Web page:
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A quick question from a noobie

Discussion in 'Help Team' started by Jrothy, Mar 28, 2017.

  1. Jrothy

    Jrothy New Member

    Hi guys absolute beginner here who just wanted to buy a decent camera for some nice travelling trips I have coming up.

    I have recently purchased a 'Nikon D3300 DSLR Camera with AF-P 18-55mm VR Lens' after reading this is the best beginner DSLR camera.

    My question is, does this lens this have zoom? Or did I need to purchase the same camera with f3.5-5.6 VR lens for a lens with zoom?

    If this is the case, I'll need to get a refund and get the camera with the other lens I guess?

    I keep reading different things! Thanks all in advance.
     
  2. Roger_Provins

    Roger_Provins Well-Known Member

    You have bought a zoom lens, 18-55mm, :)

    Have fun!
     
    RogerMac and Jrothy like this.
  3. Craig20264

    Craig20264 Well-Known Member

    Yes this is a zoom lens. It has focal lengths of 18mm and 55mm, plus everything in between. Panic over. The f3.5-5.6 refers to the maximum aperture available at both ends of the zoom.
     
    Jrothy likes this.
  4. Geren

    Geren Well-Known Member

    You already have a zoom lens. It will go from 18mm to 55mm focal length. The f/3.5-5.6 numbers on the other lens refer to the lens's max possible aperture settings at each end of that zoom range. Not the same thing at all.
     
    Jrothy likes this.
  5. Jrothy

    Jrothy New Member

    Wow thanks guys! Great help. That's all I needed :D
     
  6. Craig20264

    Craig20264 Well-Known Member

    Don't forget to come back and show us the pics:)
     
    RogerMac and Geren like this.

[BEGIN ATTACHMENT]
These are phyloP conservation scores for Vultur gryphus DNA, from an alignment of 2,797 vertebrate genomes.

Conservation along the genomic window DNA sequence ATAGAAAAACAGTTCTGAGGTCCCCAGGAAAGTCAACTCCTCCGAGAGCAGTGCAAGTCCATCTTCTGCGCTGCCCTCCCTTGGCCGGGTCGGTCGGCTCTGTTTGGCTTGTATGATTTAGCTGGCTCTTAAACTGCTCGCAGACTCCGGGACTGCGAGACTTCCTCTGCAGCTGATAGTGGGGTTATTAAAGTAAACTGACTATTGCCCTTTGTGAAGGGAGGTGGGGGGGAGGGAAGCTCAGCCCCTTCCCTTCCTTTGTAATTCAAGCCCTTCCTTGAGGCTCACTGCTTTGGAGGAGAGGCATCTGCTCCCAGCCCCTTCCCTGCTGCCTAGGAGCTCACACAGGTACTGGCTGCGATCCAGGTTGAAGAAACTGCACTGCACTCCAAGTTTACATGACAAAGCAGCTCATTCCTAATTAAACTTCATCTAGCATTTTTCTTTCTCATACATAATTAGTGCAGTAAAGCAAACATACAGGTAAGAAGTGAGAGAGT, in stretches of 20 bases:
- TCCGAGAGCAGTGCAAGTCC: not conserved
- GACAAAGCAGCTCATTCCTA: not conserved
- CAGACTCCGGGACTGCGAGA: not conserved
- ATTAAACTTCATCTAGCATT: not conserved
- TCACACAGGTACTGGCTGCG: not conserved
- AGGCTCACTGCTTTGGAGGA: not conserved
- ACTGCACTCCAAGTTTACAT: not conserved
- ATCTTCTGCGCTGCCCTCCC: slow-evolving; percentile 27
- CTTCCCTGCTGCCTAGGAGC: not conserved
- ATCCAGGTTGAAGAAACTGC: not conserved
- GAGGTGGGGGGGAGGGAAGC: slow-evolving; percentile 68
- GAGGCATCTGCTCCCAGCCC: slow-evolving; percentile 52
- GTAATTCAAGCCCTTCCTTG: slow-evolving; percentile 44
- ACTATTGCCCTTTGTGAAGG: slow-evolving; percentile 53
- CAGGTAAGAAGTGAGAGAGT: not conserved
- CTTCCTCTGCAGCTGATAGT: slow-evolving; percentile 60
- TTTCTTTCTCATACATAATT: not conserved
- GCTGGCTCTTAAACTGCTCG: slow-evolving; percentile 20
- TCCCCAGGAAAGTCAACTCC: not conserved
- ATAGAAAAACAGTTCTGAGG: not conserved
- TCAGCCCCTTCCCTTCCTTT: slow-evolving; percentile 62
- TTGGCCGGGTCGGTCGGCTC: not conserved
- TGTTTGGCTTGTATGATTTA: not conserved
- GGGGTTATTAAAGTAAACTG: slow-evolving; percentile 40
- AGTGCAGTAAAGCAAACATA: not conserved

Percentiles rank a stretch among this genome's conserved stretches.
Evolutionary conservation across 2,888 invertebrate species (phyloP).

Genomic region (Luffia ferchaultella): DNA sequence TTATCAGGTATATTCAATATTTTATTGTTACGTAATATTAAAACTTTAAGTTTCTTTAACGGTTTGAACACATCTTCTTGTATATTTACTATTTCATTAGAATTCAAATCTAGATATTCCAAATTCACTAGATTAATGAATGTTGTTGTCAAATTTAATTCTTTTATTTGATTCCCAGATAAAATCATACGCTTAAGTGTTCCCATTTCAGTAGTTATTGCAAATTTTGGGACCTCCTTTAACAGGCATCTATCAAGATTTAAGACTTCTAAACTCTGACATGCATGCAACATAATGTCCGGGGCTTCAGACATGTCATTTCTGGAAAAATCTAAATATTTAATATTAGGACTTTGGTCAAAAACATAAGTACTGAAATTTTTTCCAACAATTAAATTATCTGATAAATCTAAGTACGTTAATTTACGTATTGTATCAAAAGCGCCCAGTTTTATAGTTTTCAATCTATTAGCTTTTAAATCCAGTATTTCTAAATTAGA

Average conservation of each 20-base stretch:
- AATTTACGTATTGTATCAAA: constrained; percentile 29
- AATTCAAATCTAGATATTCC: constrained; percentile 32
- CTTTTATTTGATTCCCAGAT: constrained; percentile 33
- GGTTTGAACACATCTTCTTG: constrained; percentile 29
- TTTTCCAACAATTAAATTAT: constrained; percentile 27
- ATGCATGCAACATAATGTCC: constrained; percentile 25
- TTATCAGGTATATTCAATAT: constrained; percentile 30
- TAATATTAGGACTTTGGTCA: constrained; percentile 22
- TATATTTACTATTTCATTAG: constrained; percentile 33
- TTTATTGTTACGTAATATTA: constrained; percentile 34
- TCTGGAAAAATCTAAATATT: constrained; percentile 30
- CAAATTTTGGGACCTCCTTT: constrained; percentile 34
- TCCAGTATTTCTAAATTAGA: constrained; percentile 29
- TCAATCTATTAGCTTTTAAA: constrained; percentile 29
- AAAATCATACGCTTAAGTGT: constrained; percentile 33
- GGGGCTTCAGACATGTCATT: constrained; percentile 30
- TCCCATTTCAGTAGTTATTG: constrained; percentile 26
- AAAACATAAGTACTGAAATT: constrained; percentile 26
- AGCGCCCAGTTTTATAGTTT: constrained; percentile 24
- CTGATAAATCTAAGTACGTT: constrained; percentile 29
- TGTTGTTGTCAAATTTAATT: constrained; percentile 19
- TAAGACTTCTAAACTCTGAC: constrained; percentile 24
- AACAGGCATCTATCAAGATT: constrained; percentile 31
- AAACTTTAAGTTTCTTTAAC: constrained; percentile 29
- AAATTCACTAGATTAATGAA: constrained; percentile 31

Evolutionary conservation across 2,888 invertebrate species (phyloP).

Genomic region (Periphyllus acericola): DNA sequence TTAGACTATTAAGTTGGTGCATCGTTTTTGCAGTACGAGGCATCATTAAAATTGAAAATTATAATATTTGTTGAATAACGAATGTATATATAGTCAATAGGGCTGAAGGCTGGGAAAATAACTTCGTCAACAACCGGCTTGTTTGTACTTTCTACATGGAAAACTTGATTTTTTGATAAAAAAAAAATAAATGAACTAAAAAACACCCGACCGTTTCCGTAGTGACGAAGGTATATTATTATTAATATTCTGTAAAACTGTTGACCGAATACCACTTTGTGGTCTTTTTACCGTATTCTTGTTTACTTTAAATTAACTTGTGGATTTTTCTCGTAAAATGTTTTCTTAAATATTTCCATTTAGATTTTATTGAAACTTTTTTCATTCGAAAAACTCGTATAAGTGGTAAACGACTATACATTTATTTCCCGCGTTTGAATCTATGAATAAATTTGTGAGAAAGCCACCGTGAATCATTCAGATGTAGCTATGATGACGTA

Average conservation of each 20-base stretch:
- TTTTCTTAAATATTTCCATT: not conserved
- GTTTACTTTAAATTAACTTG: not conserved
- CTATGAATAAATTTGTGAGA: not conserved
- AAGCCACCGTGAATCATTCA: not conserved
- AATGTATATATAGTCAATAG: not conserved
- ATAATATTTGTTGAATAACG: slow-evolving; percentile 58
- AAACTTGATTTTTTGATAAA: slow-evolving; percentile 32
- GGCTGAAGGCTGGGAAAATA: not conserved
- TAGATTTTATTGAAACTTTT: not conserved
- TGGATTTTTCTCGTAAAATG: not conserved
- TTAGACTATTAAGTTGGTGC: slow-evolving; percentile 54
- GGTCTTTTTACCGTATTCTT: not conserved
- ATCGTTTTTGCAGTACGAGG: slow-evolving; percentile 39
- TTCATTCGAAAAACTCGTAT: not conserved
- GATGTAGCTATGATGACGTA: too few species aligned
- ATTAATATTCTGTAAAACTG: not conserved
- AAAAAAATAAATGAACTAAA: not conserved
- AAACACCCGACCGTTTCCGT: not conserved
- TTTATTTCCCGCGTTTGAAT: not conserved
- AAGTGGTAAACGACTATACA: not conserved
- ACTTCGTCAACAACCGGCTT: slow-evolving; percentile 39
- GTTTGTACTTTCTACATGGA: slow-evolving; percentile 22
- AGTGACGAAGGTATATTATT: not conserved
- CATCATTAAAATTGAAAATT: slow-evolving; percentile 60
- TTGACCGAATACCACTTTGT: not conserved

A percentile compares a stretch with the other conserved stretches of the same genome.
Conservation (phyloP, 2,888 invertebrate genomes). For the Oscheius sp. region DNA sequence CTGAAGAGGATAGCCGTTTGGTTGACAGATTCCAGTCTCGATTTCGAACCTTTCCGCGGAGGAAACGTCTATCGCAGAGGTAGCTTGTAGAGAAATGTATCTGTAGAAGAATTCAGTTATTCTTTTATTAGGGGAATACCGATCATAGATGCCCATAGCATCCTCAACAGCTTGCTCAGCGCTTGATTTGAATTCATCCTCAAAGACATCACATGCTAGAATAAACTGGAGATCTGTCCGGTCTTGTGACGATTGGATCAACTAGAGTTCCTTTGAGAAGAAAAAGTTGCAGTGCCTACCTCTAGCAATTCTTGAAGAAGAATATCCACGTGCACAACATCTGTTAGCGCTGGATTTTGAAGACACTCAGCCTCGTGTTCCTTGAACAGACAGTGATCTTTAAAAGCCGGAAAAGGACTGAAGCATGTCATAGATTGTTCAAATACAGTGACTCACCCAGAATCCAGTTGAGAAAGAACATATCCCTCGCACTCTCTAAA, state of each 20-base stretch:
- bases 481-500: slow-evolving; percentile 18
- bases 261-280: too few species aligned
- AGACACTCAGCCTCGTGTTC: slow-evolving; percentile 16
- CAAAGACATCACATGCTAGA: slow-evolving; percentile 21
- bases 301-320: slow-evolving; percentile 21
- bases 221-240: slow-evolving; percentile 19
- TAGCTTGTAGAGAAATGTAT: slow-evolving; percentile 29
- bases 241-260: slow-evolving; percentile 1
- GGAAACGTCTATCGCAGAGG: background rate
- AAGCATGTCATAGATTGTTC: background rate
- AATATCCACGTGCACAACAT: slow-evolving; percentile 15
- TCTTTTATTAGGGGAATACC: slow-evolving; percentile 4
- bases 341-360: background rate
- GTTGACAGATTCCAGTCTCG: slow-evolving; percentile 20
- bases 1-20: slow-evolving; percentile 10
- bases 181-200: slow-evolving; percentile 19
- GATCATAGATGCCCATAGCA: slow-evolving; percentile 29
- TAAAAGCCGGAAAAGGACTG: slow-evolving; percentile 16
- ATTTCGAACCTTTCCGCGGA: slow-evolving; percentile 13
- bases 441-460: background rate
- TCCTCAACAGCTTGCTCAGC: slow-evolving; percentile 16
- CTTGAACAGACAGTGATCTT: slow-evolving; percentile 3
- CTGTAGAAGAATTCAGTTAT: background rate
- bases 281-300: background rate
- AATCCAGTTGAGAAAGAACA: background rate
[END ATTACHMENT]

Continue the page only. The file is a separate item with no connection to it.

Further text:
7. Benchista

    Benchista Which Tyler

    It's a zoom lens, but most non-photographers when asking about "zoom" are really asking about reach - if it's a long focus lens. And in that sense, no, it's not really.
     
  8. Geren

    Geren Well-Known Member

    Yes, there is a chance that if you have been used to the apparent reach gained with a digital zoom, you will be disappointed with the results from the 55mm lens.
     
  9. PeteRob

    PeteRob Well-Known Member

    The point of DSLRs and Compact System Cameras is that you can buy different lenses for them. The advantage of having different lenses is that you can have one best suited to a particular purpose. Lenses made to cover all situations don't really exist and the quality suffers. The 18-55 is technically a zoom because it has an adjustable focal length, from a moderate wide angle (18 mm) to a portrait length (55 mm) on your camera. It is suitable for much general purpose photography. As said previously "zooming in" to something is a figure of speech and is not very precise. Long focal length lenses give a narrow field of view and some magnification - like using a not very strong telescope. The most popular of these are "zooms" typically with focal lengths from 70-300 mm. To get good quality at 300 mm is quite demanding of materials and construction so you will find quite some range in prices. A 70-300 mm zoom on a camera like yours is not very good for general purpose shots - you will find that you can't get the subject in the frame at the short end and probably you will be disappointed that far away things don't look all that much bigger at the long end. You really have to buy to meet a specific need. Most people start with a standard kit zoom like yours and then buy extra lenses as they find out what they need. There is a so-called "travel zoom" market for people who want capability but not the weight of carrying several lenses. They are not great. I would guess they have zoom ranges 18-200 mm or so.
     
  10. EightBitTony

    EightBitTony Well-Known Member